Recueil des cours, Collected Courses, Tome 380

Series: 

The Global Horizon of Private International Law, by J. H. A. van Loon, Former Secretary General of The Hague Conference.

L’arbitrage dans l’espace OHADA, par P.-G. Pougoué, professeur émérite à l’université de Yaoundé II.

The Quest for Legal Certainty in International Civil Cases, by T. Kruger, Professor at the University of Antwerp.

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Hans (Johannes Hendrik Albert) van Loon, born in Utrecht, Netherlands, 15 April 1948.
Studied law and sociology, University of Utrecht (1966-1971), and international law and international relations, University of Leyden (1971-1972), Graduate Institute, Geneva (1972-1973). Trainee, Directorate Legal Affairs Council of Europe, Secretariat European Commission of Human Rights, Strasbourg (1973).
Practised law before the Supreme Court of the Netherlands and acted before the European Commission and Court of Human Rights (1974-1978/1979).
Secretary (since 1978), First Secretary (1988) at the Permanent Bureau of the Hague Conference on Private International Law.
Secretary General of the Hague Conference (1996-2013).
Executive Secretary, Netherlands Standing Government Committee on Private International Law (1978-1996).
Deputy Judge, District Court of The Hague (1984-1996).
Secretary, Netherlands Branch of the International Law Association (ILA) (1977-1992) ; Rapporteur 63rd and 64th ILA Conferences ; (Co-)Rapporteur Netherlands Branch (1983, 2013).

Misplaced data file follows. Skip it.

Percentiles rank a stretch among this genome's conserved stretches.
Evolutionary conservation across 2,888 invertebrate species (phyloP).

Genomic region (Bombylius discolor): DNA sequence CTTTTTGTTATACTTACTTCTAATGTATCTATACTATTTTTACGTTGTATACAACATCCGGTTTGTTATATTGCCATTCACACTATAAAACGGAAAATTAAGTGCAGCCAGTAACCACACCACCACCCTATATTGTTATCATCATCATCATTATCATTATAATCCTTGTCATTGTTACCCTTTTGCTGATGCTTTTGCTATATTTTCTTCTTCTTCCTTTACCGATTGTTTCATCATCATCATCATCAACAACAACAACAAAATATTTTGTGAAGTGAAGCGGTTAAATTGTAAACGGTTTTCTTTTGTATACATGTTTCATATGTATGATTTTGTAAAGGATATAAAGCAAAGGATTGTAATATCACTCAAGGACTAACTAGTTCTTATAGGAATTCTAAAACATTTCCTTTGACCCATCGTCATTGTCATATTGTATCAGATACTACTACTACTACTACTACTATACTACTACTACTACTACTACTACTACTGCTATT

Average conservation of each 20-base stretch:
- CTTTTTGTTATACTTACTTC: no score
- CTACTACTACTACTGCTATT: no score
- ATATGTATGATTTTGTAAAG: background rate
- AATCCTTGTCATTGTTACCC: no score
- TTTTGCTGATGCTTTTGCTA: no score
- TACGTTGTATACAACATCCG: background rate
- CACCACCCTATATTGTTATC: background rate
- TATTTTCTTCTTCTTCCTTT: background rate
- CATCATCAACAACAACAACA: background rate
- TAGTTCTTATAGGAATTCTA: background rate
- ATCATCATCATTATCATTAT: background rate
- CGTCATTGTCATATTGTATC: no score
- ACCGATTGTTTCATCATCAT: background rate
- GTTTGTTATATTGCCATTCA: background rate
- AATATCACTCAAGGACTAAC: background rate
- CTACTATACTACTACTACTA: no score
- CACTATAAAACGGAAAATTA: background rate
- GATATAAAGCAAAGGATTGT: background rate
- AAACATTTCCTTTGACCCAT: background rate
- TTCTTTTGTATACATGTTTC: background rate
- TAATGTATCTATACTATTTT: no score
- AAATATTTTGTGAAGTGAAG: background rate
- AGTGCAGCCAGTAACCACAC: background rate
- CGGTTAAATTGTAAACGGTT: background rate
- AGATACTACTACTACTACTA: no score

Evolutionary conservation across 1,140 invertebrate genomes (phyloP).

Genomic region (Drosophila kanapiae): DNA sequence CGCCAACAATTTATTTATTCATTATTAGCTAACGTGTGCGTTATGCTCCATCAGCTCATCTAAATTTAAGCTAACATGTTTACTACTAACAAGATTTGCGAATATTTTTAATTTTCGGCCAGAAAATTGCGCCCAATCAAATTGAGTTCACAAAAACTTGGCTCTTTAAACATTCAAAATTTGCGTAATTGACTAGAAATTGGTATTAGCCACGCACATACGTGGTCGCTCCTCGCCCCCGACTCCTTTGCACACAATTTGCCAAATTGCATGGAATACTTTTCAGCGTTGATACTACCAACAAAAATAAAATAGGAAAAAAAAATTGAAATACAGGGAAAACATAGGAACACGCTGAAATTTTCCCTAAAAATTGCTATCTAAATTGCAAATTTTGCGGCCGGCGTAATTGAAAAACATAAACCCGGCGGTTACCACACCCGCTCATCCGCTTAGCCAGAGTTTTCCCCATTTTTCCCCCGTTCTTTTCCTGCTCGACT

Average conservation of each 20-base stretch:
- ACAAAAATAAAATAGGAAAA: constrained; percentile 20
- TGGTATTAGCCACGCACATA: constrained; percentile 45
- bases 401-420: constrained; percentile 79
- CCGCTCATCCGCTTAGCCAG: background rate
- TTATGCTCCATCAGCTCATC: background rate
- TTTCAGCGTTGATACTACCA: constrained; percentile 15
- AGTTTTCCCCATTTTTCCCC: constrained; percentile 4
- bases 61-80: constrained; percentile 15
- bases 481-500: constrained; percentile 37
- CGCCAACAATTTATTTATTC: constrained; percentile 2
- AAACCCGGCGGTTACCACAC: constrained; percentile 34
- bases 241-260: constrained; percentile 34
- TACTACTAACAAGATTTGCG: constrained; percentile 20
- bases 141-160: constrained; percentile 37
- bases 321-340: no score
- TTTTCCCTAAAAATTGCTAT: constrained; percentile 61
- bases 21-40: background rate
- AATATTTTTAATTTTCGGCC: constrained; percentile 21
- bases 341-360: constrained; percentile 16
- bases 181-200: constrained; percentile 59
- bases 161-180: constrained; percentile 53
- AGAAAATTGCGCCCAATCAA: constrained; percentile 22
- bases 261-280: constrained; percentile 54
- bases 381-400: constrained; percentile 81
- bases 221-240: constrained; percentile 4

Member of the European Group on Private International Law (GEDIP) (since 1991). Honorary member of the Asociación Americana de Derecho Internacional Privado (ASADIP) (since 2007).
Member of the Institut de droit international (since 2013; Associate Member 2009).
Expert-consultant to the Governments of Costa Rica (1989), Romania (1991 and 2000), Albania (1992), the Senate of Paraguay (1996), the Governments of Guatemala (2005), Cambodia (2008), and to UNICEF and UNHCR (1993).
Doctor honoris causa, University of Osnabrück (2 November 2001).

Paul-Gérard Pougoué, né le 8 mars 1949, à Bakou (Cameroun).
Agrégé des Facultés de droit (Paris, 1982), et professeur émérite à l’université de Yaoundé II. Grâce à sa riche expérience d’enseignant-chercheur, il est appelé à diriger plusieurs jurys d’agrégation du Conseil africain et malgache pour l’enseignement supérieur (CAMES), section droit privé et sciences criminelles ; à siéger dans les instances de décision d’institutions internationales dont l’AUF (1993-2001), la Maison des sciences de l’homme d’Aquitaine (2001-2010), l’Institut pour le développement de l’enseignement supérieur francophone, le Conseil de l’organisation internationale des palmes académiques (OIPA) du CAMES ; à être rapporteur général du XVIIe Congrès mondial du droit du travail et de la sécurité sociale, Uruguay, 3-5 septembre 2003 ; à être parrain de la Ve promotion (2004) de la formation générale en droits humains sous la coordination scientifique de la Chaire UNESCO des droits de la personne et de la démocratie, université d’Abomey- Calavi, République du Bénin. Depuis 2009, il est membre de la commission d’experts pour l’application des conventions et recommandations de l’OIT. En même temps, il participe à l’administration scolaire et universitaire. Il a été,
entre autres, 1989-1993, doyen de la faculté de droit et sciences économiques de l’ex-université de Yaoundé ; 1993-1996, conseiller technique du recteur de l’université de Dschang ; 1996-1999, doyen de la faculté des sciences juridiques et politiques, université de Dschang ; 1998-2012, vice-recteur de l’université de Yaoundé II ; 2012-2015, Secrétaire général du ministère des Enseignements secondaires du Cameroun.